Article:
Preventing Cancer Across a Lifetime
There are many kinds of cancer, most caused by a combination of factors over time. These can include—
- Genetic factors you get from your parents, such as certain genes related to breast cancer.
- Environmental factors, such as sunlight, radon, or pollution.
- Personal habits, such as smoking or drinking alcohol.
- Workplace factors, such as exposure to certain chemicals.
- The food you eat and medicines you take.
You can’t change some risk factors, such as your genes. But you can completely or partially avoid other risk factors—for example, by not smoking or quitting smoking, by not drinking or limiting the amount of alcohol you drink, and by protecting your skin from the sun. Daily habits like these can make a difference over time in your overall health and your risk of developing cancer.
Some behaviors linked to cancer risk typically start during youth, making interventions focused on young people particularly important. For example, most smokers start during their preteen or teen years, so using antismoking interventions for youth can help keep kids from smoking and prevent many future cancers. However, it’s never too late to reap the benefits of healthy changes. Efforts to adopt healthy habits, avoid harmful exposures, and manage chronic conditions like diabetes and obesity can reduce a person’s cancer risk even when started at older ages.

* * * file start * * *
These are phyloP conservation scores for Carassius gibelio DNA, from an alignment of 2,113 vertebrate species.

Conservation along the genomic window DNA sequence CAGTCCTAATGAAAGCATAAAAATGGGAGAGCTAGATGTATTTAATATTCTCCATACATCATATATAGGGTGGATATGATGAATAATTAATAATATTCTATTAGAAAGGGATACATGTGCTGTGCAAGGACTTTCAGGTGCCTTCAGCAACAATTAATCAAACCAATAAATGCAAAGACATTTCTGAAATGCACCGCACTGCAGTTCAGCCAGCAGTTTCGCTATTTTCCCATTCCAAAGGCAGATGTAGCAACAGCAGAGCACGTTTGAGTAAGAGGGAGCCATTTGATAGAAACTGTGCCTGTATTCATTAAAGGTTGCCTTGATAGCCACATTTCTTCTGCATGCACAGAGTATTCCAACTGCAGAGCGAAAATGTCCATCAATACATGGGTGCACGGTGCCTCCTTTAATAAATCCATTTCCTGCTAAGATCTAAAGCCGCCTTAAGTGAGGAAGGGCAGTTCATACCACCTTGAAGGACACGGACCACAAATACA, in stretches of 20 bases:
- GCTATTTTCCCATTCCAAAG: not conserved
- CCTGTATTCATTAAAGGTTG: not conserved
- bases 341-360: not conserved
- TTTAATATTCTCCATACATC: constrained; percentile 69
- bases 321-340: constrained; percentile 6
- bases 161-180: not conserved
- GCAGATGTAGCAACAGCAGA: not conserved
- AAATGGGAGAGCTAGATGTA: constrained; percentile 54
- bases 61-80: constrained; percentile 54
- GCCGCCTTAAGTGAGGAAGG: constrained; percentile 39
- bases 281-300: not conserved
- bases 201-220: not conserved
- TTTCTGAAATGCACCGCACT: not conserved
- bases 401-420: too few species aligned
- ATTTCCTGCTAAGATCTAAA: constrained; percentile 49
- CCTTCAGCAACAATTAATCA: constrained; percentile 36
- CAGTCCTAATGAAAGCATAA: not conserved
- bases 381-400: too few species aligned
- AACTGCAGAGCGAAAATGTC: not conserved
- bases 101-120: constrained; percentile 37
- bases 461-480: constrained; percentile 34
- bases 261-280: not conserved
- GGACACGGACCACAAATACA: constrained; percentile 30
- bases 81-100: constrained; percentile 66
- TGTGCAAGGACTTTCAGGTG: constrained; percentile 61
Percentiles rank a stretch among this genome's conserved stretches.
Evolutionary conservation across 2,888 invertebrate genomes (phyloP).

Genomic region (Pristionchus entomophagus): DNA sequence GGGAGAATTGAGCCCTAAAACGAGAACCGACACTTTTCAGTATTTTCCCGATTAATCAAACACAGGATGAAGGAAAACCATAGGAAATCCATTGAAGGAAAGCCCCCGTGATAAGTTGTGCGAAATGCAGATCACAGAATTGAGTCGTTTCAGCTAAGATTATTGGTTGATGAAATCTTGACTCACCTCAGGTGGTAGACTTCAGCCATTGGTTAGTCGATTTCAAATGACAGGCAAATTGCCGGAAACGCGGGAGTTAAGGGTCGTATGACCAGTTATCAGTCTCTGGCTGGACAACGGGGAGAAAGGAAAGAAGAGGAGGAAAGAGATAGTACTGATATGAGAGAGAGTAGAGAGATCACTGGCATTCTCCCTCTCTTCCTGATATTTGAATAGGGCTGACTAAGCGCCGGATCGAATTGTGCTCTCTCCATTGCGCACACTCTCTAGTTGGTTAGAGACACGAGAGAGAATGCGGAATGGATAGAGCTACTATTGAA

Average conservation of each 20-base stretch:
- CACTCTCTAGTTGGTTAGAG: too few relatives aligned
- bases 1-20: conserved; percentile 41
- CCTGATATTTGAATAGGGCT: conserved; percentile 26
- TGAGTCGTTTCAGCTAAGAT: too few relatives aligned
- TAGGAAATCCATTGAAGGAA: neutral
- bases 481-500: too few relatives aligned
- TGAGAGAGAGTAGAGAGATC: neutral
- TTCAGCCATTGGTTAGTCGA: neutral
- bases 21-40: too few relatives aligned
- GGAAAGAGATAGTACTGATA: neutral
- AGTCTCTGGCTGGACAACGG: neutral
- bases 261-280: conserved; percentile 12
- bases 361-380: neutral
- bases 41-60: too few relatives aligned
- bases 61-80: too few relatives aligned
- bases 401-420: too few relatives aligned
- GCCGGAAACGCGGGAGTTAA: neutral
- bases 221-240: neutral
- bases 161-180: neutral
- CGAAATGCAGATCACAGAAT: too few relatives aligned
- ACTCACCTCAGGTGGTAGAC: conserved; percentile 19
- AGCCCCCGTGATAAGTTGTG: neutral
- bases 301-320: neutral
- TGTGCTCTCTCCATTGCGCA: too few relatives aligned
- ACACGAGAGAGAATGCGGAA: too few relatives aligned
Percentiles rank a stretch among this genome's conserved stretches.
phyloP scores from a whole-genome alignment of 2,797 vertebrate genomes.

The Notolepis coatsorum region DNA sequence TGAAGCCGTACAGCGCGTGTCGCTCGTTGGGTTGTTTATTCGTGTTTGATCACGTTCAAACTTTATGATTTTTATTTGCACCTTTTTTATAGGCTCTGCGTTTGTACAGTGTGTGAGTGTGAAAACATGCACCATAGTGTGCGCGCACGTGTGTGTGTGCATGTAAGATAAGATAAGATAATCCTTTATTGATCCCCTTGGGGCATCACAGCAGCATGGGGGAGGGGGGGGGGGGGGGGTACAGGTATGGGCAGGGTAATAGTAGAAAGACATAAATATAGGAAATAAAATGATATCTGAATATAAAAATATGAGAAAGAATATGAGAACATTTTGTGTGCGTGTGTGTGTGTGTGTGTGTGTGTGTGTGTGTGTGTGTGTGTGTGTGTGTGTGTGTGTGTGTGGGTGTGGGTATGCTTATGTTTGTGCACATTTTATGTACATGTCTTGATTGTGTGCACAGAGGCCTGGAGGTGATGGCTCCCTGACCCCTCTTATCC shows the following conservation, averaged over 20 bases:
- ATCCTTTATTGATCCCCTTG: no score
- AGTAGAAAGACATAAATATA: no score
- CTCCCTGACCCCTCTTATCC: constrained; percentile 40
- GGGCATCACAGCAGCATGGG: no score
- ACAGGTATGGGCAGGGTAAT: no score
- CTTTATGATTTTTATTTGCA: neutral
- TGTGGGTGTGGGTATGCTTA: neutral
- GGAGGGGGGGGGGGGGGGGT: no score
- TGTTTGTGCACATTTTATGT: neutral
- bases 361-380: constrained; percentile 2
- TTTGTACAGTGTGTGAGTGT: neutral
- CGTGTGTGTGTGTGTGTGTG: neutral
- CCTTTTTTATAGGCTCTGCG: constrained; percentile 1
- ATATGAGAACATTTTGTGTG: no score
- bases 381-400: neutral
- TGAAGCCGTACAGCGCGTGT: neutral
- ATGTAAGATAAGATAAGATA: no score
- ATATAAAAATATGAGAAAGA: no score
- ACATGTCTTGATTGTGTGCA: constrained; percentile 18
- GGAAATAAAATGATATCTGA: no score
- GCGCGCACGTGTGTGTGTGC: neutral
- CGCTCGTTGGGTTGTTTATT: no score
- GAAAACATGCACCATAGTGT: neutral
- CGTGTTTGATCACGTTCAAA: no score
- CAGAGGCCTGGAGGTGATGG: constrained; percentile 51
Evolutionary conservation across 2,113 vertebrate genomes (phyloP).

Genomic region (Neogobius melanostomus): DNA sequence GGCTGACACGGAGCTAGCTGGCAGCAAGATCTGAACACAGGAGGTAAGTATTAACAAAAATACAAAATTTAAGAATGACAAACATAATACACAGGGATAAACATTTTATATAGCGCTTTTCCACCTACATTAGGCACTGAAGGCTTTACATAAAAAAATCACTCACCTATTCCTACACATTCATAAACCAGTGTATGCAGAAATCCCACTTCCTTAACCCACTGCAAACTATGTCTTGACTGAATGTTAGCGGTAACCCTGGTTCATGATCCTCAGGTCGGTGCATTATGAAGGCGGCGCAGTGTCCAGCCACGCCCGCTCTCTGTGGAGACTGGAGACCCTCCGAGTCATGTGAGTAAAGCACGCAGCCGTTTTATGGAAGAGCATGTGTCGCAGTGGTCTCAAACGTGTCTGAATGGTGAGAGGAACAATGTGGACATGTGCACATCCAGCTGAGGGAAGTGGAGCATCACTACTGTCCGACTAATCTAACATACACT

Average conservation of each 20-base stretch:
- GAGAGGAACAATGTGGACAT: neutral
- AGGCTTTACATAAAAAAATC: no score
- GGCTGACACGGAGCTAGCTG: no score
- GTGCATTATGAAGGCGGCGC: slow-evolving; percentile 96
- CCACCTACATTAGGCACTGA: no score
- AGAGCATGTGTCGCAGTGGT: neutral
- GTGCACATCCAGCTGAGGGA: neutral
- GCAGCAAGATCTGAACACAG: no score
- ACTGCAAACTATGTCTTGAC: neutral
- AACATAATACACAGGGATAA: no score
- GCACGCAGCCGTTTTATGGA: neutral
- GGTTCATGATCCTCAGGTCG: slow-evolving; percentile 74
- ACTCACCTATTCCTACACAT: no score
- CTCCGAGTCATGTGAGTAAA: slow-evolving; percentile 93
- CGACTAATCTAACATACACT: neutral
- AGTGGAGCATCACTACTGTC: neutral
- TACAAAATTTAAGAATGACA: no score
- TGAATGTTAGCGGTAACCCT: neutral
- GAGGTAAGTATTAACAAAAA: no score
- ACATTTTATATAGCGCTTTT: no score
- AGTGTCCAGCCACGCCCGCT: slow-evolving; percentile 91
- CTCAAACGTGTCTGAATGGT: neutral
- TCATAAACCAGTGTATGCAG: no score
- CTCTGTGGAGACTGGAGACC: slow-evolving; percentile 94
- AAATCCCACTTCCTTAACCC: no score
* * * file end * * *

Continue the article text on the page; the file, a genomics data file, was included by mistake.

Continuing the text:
A Lifetime Approach to Preventing Cancer
CDC scientists and other experts created the Cancer Prevention Across the Lifespan workgroup to explore ways to reduce cancer risk at different ages. This workgroup studies scientific literature and works with other experts to find opportunities at every age to reduce cancer risk.
- Prenatal and early childhood (ages 7 years and younger).
- Adolescence (ages 8 through 18 years).
- Early adulthood (ages 19 through 44 years).
- Midlife (ages 45 through 64 years).
- Older adulthood (ages 65 years and older).
Shoemaker ML, Holman DM, Henley SJ, White MC. News from CDC: applying a life course approach to primary cancer prevention.external icon Translational Behavioral Medicine 2015;5(2):131–133.